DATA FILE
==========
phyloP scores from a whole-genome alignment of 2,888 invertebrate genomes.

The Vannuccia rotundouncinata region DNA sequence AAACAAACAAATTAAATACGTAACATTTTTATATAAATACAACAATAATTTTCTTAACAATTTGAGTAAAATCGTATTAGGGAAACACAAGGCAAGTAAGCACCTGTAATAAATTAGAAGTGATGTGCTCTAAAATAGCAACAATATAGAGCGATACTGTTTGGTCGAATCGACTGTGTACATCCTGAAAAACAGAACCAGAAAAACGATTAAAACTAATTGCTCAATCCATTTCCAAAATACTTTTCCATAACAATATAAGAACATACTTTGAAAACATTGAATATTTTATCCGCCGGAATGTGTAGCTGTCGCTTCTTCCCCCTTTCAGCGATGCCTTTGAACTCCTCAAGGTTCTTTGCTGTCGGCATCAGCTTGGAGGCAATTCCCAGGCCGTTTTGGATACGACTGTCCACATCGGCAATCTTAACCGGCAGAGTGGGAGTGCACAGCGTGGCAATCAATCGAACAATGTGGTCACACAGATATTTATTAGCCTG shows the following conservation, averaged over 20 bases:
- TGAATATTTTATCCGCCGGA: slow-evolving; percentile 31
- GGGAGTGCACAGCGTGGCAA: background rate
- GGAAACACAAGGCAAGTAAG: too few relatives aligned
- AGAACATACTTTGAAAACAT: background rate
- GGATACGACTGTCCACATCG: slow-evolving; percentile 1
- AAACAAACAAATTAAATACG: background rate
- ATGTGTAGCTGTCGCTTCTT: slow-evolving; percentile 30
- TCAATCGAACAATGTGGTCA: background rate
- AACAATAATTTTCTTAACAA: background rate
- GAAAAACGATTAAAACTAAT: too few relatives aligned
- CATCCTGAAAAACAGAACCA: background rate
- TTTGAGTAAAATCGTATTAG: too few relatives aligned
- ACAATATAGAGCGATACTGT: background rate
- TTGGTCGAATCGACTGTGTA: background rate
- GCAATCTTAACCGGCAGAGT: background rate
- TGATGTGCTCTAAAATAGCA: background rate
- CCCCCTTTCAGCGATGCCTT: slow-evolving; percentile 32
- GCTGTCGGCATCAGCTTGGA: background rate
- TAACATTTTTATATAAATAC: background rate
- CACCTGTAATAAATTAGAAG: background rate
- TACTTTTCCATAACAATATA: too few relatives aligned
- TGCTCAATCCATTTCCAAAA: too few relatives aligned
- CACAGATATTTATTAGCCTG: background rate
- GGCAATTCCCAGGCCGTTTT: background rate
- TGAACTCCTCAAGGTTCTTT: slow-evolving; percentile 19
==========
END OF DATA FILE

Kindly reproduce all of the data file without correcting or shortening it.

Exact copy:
phyloP scores from a whole-genome alignment of 2,888 invertebrate genomes.

The Vannuccia rotundouncinata region DNA sequence AAACAAACAAATTAAATACGTAACATTTTTATATAAATACAACAATAATTTTCTTAACAATTTGAGTAAAATCGTATTAGGGAAACACAAGGCAAGTAAGCACCTGTAATAAATTAGAAGTGATGTGCTCTAAAATAGCAACAATATAGAGCGATACTGTTTGGTCGAATCGACTGTGTACATCCTGAAAAACAGAACCAGAAAAACGATTAAAACTAATTGCTCAATCCATTTCCAAAATACTTTTCCATAACAATATAAGAACATACTTTGAAAACATTGAATATTTTATCCGCCGGAATGTGTAGCTGTCGCTTCTTCCCCCTTTCAGCGATGCCTTTGAACTCCTCAAGGTTCTTTGCTGTCGGCATCAGCTTGGAGGCAATTCCCAGGCCGTTTTGGATACGACTGTCCACATCGGCAATCTTAACCGGCAGAGTGGGAGTGCACAGCGTGGCAATCAATCGAACAATGTGGTCACACAGATATTTATTAGCCTG shows the following conservation, averaged over 20 bases:
- TGAATATTTTATCCGCCGGA: slow-evolving; percentile 31
- GGGAGTGCACAGCGTGGCAA: background rate
- GGAAACACAAGGCAAGTAAG: too few relatives aligned
- AGAACATACTTTGAAAACAT: background rate
- GGATACGACTGTCCACATCG: slow-evolving; percentile 1
- AAACAAACAAATTAAATACG: background rate
- ATGTGTAGCTGTCGCTTCTT: slow-evolving; percentile 30
- TCAATCGAACAATGTGGTCA: background rate
- AACAATAATTTTCTTAACAA: background rate
- GAAAAACGATTAAAACTAAT: too few relatives aligned
- CATCCTGAAAAACAGAACCA: background rate
- TTTGAGTAAAATCGTATTAG: too few relatives aligned
- ACAATATAGAGCGATACTGT: background rate
- TTGGTCGAATCGACTGTGTA: background rate
- GCAATCTTAACCGGCAGAGT: background rate
- TGATGTGCTCTAAAATAGCA: background rate
- CCCCCTTTCAGCGATGCCTT: slow-evolving; percentile 32
- GCTGTCGGCATCAGCTTGGA: background rate
- TAACATTTTTATATAAATAC: background rate
- CACCTGTAATAAATTAGAAG: background rate
- TACTTTTCCATAACAATATA: too few relatives aligned
- TGCTCAATCCATTTCCAAAA: too few relatives aligned
- CACAGATATTTATTAGCCTG: background rate
- GGCAATTCCCAGGCCGTTTT: background rate
- TGAACTCCTCAAGGTTCTTT: slow-evolving; percentile 19